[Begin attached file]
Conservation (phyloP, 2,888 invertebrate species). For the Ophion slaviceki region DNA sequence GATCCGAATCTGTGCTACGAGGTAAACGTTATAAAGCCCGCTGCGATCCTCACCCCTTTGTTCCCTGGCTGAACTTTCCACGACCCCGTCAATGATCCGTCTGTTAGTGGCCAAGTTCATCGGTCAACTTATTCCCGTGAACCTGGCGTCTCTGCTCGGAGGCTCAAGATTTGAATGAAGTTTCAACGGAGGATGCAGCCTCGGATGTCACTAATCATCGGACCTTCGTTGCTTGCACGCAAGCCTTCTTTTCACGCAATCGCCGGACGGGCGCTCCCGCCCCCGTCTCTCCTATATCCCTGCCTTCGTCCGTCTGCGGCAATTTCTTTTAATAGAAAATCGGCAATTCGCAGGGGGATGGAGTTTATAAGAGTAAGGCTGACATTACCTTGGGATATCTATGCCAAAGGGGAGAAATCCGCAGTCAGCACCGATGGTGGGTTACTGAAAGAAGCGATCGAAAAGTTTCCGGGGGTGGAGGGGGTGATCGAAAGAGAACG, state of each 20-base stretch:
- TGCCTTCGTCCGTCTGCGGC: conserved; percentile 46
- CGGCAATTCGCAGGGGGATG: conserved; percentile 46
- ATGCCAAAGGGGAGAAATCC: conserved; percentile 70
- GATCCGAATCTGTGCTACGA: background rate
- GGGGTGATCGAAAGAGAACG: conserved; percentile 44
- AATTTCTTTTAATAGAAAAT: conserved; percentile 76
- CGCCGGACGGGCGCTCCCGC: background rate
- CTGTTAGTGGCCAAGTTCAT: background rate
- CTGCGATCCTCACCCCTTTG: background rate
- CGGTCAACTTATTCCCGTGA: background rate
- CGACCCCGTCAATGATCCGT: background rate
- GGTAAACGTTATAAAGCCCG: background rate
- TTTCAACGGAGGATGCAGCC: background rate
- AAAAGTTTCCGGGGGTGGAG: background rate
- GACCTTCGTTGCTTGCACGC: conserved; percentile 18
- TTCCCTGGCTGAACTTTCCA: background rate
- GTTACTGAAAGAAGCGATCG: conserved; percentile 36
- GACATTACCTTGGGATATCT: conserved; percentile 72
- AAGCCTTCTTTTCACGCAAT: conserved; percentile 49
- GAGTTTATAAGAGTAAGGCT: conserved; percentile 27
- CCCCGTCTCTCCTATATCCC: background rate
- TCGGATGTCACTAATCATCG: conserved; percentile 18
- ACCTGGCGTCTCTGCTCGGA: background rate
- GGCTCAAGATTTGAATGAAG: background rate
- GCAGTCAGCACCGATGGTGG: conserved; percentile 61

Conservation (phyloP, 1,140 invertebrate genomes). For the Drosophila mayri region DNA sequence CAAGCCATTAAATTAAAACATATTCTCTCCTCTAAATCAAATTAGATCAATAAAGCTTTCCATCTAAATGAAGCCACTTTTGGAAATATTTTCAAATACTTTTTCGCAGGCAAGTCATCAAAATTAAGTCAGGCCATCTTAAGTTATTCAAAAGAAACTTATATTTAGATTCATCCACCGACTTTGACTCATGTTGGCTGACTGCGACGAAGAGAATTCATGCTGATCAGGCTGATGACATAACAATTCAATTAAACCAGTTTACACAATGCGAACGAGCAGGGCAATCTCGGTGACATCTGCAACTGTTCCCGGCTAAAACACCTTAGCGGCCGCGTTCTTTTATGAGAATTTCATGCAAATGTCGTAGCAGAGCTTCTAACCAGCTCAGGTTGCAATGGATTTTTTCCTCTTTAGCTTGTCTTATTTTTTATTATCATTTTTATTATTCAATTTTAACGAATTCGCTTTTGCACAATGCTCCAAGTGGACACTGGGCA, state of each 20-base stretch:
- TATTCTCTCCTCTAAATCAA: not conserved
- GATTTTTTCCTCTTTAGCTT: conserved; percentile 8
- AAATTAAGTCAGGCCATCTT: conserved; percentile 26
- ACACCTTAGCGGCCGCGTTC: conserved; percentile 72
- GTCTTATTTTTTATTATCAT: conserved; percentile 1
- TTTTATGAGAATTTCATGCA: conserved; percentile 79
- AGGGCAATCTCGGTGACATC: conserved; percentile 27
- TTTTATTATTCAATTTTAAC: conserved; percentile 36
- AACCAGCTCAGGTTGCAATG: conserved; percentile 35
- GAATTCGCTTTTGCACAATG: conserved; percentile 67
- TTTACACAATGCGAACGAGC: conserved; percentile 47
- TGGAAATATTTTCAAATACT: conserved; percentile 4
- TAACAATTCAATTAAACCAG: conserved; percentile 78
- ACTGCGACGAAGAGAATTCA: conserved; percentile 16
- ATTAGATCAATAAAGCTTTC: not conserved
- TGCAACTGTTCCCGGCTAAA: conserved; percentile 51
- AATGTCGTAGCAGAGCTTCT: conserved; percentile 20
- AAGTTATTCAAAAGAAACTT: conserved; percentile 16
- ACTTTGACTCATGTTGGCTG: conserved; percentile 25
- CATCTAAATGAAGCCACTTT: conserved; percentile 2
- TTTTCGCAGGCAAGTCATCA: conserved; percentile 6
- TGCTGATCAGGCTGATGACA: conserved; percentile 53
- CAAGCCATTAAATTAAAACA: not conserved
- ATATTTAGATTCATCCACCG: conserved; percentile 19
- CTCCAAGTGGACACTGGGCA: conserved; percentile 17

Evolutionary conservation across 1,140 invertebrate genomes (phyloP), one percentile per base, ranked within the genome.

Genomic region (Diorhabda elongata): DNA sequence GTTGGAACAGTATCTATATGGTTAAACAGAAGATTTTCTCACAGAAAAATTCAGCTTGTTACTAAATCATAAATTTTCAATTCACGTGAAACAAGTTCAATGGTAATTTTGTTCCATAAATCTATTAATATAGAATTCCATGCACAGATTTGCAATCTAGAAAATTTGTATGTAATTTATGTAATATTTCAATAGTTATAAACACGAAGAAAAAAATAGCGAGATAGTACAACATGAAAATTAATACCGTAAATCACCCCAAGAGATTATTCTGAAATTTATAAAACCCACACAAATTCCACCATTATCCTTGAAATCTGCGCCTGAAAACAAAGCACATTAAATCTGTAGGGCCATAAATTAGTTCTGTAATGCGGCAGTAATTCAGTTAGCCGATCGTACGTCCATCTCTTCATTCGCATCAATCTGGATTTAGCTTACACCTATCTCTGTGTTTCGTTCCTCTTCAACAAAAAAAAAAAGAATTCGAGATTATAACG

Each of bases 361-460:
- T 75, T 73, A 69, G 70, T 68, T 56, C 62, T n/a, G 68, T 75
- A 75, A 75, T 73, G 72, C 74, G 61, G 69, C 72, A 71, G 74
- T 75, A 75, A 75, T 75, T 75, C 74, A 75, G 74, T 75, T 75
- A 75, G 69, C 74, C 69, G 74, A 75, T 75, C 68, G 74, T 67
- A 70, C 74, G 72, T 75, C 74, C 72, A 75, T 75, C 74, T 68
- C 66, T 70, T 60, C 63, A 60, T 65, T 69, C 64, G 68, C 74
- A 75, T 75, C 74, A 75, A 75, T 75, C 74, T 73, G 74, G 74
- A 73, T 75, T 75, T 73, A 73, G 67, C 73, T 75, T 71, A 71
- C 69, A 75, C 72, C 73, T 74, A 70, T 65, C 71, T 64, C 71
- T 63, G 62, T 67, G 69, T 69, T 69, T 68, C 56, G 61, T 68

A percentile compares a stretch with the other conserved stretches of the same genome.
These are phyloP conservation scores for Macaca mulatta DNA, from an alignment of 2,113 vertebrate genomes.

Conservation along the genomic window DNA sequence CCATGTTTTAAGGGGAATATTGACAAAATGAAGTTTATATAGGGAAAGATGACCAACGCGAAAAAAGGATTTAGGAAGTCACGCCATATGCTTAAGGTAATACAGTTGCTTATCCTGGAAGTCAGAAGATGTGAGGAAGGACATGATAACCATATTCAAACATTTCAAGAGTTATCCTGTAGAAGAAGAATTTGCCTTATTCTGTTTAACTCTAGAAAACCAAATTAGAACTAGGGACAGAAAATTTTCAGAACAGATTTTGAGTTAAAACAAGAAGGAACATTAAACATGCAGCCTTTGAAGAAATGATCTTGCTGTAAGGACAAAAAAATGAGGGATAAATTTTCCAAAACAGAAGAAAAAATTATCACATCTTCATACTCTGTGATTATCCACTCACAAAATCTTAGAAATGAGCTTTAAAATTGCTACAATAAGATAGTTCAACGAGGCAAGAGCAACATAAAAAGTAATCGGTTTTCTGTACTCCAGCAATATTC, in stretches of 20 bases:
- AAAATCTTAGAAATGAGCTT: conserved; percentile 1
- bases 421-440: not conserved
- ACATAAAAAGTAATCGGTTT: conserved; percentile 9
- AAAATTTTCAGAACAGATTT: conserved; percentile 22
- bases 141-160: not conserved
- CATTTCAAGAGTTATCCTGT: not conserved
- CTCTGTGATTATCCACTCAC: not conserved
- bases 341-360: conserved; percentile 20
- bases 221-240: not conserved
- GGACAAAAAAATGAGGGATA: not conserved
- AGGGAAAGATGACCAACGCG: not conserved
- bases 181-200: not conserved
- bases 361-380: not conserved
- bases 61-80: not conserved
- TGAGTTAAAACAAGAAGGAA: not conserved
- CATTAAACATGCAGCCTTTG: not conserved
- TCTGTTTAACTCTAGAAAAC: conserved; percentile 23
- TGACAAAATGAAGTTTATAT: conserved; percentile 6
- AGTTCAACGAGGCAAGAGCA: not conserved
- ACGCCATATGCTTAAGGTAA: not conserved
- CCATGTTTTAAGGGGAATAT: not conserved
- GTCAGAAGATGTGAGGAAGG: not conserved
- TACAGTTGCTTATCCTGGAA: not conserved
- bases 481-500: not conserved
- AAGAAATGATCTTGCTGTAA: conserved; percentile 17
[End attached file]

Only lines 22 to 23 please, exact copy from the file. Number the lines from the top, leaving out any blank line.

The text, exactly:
- CCCCGTCTCTCCTATATCCC: background rate
- TCGGATGTCACTAATCATCG: conserved; percentile 18